Other names: critic, examiner
As humans, our natural instinct is to judge. We judge situations to assess whether they’re dangerous or not, we judge to find our ideal partners, we judge to find clarity and discernment in daily life. This is all natural. But often our lives revolve so much around the mind that we neglect the heart.
When The Judge within you is imbalanced, it will always be analyzing and condemning you. Negative self-talk is often strongly linked to rogue inner Judges that don’t know when to stop. A major cause of low self-esteem are Judge archetypes that are fueled by negative core beliefs and cognitive distortions.
Lessons to be learned: Judgement is normal, but is your self-judgement harming you more than helping you? Remember to show yourself leniency, kindness, objectivity and forgiveness — just like a proper judge would.
The Martyr is an archetype within us that desperately craves for praise, adoration and a sense of self-worth from grandiose acts of self-sacrifice. Martyr’s will often adopt the role of caretakers and cater to everyone else’s needs but their own. However, when our inner Martyr’s are not appreciated enough by others, we resort to guilt-tripping and manipulation.
Essentially, our inner Martyrs are places within us that are deeply wounded. These are the places that believe our self-worth comes from what we DO rather than what we ARE inherently.
Lessons to be learned: You don’t need to sacrifice all of your needs, wants and dreams for others in order to be worthy or lovable. You are innately worthy and lovable. Take responsibility for your happiness and learn how to love yourself fearlessly.
Other names: destroyer, serial killer, mad scientist
Just like all other archetypes listed here, The Saboteur is a natural part of the cycle of birth and death. Everything in life must eventually be destroyed in order for new things to arise. The shadow side of The Saboteur archetype is that it can develop a ravenous appetite for destruction.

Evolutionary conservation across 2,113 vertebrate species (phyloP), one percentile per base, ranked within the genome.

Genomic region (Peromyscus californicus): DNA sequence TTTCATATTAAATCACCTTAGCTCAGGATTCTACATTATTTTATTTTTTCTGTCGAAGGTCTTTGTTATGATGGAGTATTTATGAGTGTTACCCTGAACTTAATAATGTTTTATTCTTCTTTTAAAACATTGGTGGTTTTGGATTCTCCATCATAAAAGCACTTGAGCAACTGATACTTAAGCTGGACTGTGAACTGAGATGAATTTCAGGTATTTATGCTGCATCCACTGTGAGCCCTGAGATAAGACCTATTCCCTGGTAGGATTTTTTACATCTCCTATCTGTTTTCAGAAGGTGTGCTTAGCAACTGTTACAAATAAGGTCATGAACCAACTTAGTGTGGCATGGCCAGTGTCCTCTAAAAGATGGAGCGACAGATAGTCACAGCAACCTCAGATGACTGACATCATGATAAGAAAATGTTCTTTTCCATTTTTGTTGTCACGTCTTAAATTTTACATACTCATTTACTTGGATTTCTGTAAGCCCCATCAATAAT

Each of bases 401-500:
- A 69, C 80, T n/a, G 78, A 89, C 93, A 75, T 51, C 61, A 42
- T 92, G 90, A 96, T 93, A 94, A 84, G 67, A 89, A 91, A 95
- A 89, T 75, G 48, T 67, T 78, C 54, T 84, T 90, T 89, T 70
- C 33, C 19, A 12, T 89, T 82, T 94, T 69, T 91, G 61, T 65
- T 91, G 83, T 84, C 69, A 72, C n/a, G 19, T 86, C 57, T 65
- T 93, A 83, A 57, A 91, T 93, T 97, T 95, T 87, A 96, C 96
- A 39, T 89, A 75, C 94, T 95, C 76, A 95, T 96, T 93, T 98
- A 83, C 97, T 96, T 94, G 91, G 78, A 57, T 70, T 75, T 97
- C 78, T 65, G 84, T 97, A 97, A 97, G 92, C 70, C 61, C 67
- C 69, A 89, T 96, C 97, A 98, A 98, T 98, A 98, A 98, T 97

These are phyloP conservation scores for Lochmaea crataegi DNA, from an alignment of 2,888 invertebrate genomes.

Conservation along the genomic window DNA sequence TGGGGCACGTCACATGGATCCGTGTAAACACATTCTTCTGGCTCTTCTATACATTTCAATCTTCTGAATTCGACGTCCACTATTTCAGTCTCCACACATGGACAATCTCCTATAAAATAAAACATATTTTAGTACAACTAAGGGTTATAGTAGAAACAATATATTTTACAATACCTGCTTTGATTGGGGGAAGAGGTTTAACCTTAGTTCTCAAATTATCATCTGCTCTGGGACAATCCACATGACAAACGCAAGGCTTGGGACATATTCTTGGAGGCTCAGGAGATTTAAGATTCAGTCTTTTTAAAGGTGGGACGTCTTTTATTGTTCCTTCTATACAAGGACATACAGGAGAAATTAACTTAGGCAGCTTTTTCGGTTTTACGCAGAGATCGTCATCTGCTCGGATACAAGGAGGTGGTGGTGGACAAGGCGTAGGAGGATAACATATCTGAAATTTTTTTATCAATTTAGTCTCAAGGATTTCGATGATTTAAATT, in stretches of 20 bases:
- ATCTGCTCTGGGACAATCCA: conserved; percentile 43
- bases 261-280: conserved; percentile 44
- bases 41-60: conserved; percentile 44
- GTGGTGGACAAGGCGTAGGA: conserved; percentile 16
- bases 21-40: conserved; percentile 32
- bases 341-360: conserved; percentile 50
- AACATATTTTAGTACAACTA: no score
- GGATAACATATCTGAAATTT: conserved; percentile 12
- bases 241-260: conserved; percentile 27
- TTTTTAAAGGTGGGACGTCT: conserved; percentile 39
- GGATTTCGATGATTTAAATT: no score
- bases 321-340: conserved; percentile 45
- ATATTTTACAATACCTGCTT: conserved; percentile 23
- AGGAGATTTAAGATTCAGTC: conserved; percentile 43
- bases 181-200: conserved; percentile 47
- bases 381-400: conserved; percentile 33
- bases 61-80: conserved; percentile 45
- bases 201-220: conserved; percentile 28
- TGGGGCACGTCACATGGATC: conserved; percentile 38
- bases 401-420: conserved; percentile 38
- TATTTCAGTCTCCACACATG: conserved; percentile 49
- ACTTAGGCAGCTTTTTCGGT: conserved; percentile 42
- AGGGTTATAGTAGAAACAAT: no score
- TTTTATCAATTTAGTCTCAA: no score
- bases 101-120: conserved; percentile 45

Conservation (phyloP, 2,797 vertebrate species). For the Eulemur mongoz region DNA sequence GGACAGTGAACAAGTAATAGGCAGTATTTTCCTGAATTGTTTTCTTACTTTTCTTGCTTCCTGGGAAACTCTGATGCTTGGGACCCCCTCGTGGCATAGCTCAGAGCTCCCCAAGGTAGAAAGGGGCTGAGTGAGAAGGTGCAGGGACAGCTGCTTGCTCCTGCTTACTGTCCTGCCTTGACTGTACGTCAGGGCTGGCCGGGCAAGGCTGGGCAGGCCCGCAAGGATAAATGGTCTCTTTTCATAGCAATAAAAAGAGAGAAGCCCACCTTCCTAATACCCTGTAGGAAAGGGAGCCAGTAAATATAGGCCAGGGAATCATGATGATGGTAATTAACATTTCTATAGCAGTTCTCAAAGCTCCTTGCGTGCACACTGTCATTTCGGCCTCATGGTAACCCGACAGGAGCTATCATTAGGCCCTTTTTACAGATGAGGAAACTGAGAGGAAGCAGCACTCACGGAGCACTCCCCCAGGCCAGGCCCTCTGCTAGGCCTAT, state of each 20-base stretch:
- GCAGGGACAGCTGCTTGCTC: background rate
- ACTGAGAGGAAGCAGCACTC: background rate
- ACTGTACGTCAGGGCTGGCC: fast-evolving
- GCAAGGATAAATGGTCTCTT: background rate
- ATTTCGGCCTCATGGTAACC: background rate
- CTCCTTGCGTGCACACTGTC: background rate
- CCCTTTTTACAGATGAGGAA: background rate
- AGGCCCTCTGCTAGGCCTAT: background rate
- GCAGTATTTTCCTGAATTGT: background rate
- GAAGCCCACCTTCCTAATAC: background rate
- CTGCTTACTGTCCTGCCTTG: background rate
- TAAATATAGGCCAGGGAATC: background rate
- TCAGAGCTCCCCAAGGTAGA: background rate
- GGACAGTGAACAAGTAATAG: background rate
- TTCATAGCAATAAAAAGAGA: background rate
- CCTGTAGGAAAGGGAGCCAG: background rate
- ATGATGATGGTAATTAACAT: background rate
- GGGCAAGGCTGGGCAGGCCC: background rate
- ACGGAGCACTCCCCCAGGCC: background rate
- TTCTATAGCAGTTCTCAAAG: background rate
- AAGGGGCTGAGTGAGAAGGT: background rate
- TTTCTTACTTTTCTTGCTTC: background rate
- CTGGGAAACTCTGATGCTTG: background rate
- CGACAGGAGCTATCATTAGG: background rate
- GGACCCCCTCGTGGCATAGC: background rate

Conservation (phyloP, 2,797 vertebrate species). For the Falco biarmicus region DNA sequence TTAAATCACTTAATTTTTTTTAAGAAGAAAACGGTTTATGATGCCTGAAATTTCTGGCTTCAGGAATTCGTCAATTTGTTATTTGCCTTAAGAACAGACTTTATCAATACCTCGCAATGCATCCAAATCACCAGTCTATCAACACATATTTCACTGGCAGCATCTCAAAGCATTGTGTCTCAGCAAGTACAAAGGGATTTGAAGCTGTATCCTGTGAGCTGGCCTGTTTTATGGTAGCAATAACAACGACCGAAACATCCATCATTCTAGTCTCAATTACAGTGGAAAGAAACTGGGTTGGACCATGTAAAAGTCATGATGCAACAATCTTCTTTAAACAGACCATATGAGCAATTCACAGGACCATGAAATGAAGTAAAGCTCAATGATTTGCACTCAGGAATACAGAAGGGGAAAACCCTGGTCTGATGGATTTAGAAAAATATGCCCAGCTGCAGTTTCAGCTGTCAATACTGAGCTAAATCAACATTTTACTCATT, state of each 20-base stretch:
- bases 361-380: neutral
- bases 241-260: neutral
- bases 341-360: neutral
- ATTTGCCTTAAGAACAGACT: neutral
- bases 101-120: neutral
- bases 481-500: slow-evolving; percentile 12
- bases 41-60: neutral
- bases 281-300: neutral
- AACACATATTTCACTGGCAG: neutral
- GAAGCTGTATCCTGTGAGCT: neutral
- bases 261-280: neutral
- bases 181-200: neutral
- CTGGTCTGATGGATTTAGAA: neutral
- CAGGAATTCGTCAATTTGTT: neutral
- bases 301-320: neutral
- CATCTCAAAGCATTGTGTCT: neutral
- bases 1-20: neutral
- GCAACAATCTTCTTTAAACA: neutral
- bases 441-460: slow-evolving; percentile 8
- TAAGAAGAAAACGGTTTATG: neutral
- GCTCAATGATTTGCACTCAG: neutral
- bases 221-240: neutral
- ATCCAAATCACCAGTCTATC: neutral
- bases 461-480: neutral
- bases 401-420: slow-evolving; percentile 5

Self-destructiveness is the biggest issue that The Saboteur brings to our lives. When we are deeply wounded and filled with self-hatred, The Saboteur is a wrathful confidant that tears down everything in our path. Relationships, friendships, careers, health, mental stability — nothing stands in the way of The Saboteur.
Lessons to be learned: What part of you feels that you aren’t worthy of freedom, joy and love? Explore your deeper feelings of worthlessness and how they poison and undermine your life decisions. You must learn to respect, honor and love the person you are.
Other names: slave
Victimhood allows us to acknowledge our woundedness, but when we get bogged down in it, it can cripple us.
The biggest problem that The Victim brings to our lives is disowned personal power. When we don’t take responsibility for our prosperity, bliss and contentment, our lives seem like a never-ending stream of misery. The truth is that there is only so much you can blame other people for your grief or misfortune.
Lessons to be learned: Stop blaming other people for your failures and disappointments. You are only a victim if you make yourself out to be one. Instead of being a victim, adopt the role of a fighter: this is a much more empowering role that will enable you to develop self-responsibility.
How to Regain Your Confidence and Self-Respect
After you have read the archetype examples above and identified your main one (or bunch), you will need to meditate on them. Ask yourself, “How exactly is this archetype/s influencing my thoughts, feelings and actions?” You can journal about this, discuss it with someone you trust, sit in solitude with the question, or anything else that will help you introspect.
Finally, your job is not to hate, destroy or repress these archetypes in you. Instead, allow yourself to come into a peaceful understanding of them. Let the Archetype/s know that you appreciate the roles they have served in your life, but you’re now ready to surrender them and move on. You might like to design your own ritual or ceremony for this last part if you desire.
If it helps, bookmark or print out this page of archetype examples to re-read as you go through this process.
I know how debilitating low self-esteem and poor self-confidence can be. I have struggled with this many times in my own life. The difference is that I accept it as normal and do my best to move on, take care of myself, and honor my gifts.
If you have any experiences or insights to share about the archetype examples above, I encourage you to share below.